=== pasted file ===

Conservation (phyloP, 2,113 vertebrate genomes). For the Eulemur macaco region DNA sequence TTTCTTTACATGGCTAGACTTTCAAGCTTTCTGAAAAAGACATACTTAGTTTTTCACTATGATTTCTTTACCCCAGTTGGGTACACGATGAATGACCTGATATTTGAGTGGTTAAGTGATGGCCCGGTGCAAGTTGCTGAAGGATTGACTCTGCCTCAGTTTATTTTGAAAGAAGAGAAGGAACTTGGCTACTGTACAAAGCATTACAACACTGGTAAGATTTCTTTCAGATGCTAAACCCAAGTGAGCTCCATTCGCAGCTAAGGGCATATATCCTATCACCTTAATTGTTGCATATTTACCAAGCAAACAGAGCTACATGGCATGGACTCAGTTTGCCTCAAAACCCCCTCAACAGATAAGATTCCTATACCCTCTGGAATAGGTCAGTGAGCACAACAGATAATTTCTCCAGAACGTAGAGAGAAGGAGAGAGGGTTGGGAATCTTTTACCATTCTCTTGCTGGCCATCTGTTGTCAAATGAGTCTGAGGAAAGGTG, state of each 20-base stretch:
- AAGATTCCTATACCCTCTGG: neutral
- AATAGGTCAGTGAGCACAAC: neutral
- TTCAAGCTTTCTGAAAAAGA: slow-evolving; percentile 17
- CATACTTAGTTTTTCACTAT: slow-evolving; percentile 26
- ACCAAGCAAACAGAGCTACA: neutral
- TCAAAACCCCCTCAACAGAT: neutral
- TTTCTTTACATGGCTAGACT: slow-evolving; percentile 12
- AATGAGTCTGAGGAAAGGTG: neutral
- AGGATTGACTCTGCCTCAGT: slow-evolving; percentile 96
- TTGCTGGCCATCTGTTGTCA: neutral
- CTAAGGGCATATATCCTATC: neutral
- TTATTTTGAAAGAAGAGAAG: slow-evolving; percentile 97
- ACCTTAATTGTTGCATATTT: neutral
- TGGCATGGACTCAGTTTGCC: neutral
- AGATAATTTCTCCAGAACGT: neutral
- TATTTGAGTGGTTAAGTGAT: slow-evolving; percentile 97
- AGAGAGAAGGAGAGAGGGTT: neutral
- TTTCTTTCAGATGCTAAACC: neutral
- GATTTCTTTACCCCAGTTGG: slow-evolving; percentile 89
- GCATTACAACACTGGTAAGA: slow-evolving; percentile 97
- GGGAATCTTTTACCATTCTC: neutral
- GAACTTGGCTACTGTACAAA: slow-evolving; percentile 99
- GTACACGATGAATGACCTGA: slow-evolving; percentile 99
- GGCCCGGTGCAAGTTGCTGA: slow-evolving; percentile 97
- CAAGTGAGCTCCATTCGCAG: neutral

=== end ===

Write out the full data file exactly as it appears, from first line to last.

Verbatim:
Conservation (phyloP, 2,113 vertebrate genomes). For the Eulemur macaco region DNA sequence TTTCTTTACATGGCTAGACTTTCAAGCTTTCTGAAAAAGACATACTTAGTTTTTCACTATGATTTCTTTACCCCAGTTGGGTACACGATGAATGACCTGATATTTGAGTGGTTAAGTGATGGCCCGGTGCAAGTTGCTGAAGGATTGACTCTGCCTCAGTTTATTTTGAAAGAAGAGAAGGAACTTGGCTACTGTACAAAGCATTACAACACTGGTAAGATTTCTTTCAGATGCTAAACCCAAGTGAGCTCCATTCGCAGCTAAGGGCATATATCCTATCACCTTAATTGTTGCATATTTACCAAGCAAACAGAGCTACATGGCATGGACTCAGTTTGCCTCAAAACCCCCTCAACAGATAAGATTCCTATACCCTCTGGAATAGGTCAGTGAGCACAACAGATAATTTCTCCAGAACGTAGAGAGAAGGAGAGAGGGTTGGGAATCTTTTACCATTCTCTTGCTGGCCATCTGTTGTCAAATGAGTCTGAGGAAAGGTG, state of each 20-base stretch:
- AAGATTCCTATACCCTCTGG: neutral
- AATAGGTCAGTGAGCACAAC: neutral
- TTCAAGCTTTCTGAAAAAGA: slow-evolving; percentile 17
- CATACTTAGTTTTTCACTAT: slow-evolving; percentile 26
- ACCAAGCAAACAGAGCTACA: neutral
- TCAAAACCCCCTCAACAGAT: neutral
- TTTCTTTACATGGCTAGACT: slow-evolving; percentile 12
- AATGAGTCTGAGGAAAGGTG: neutral
- AGGATTGACTCTGCCTCAGT: slow-evolving; percentile 96
- TTGCTGGCCATCTGTTGTCA: neutral
- CTAAGGGCATATATCCTATC: neutral
- TTATTTTGAAAGAAGAGAAG: slow-evolving; percentile 97
- ACCTTAATTGTTGCATATTT: neutral
- TGGCATGGACTCAGTTTGCC: neutral
- AGATAATTTCTCCAGAACGT: neutral
- TATTTGAGTGGTTAAGTGAT: slow-evolving; percentile 97
- AGAGAGAAGGAGAGAGGGTT: neutral
- TTTCTTTCAGATGCTAAACC: neutral
- GATTTCTTTACCCCAGTTGG: slow-evolving; percentile 89
- GCATTACAACACTGGTAAGA: slow-evolving; percentile 97
- GGGAATCTTTTACCATTCTC: neutral
- GAACTTGGCTACTGTACAAA: slow-evolving; percentile 99
- GTACACGATGAATGACCTGA: slow-evolving; percentile 99
- GGCCCGGTGCAAGTTGCTGA: slow-evolving; percentile 97
- CAAGTGAGCTCCATTCGCAG: neutral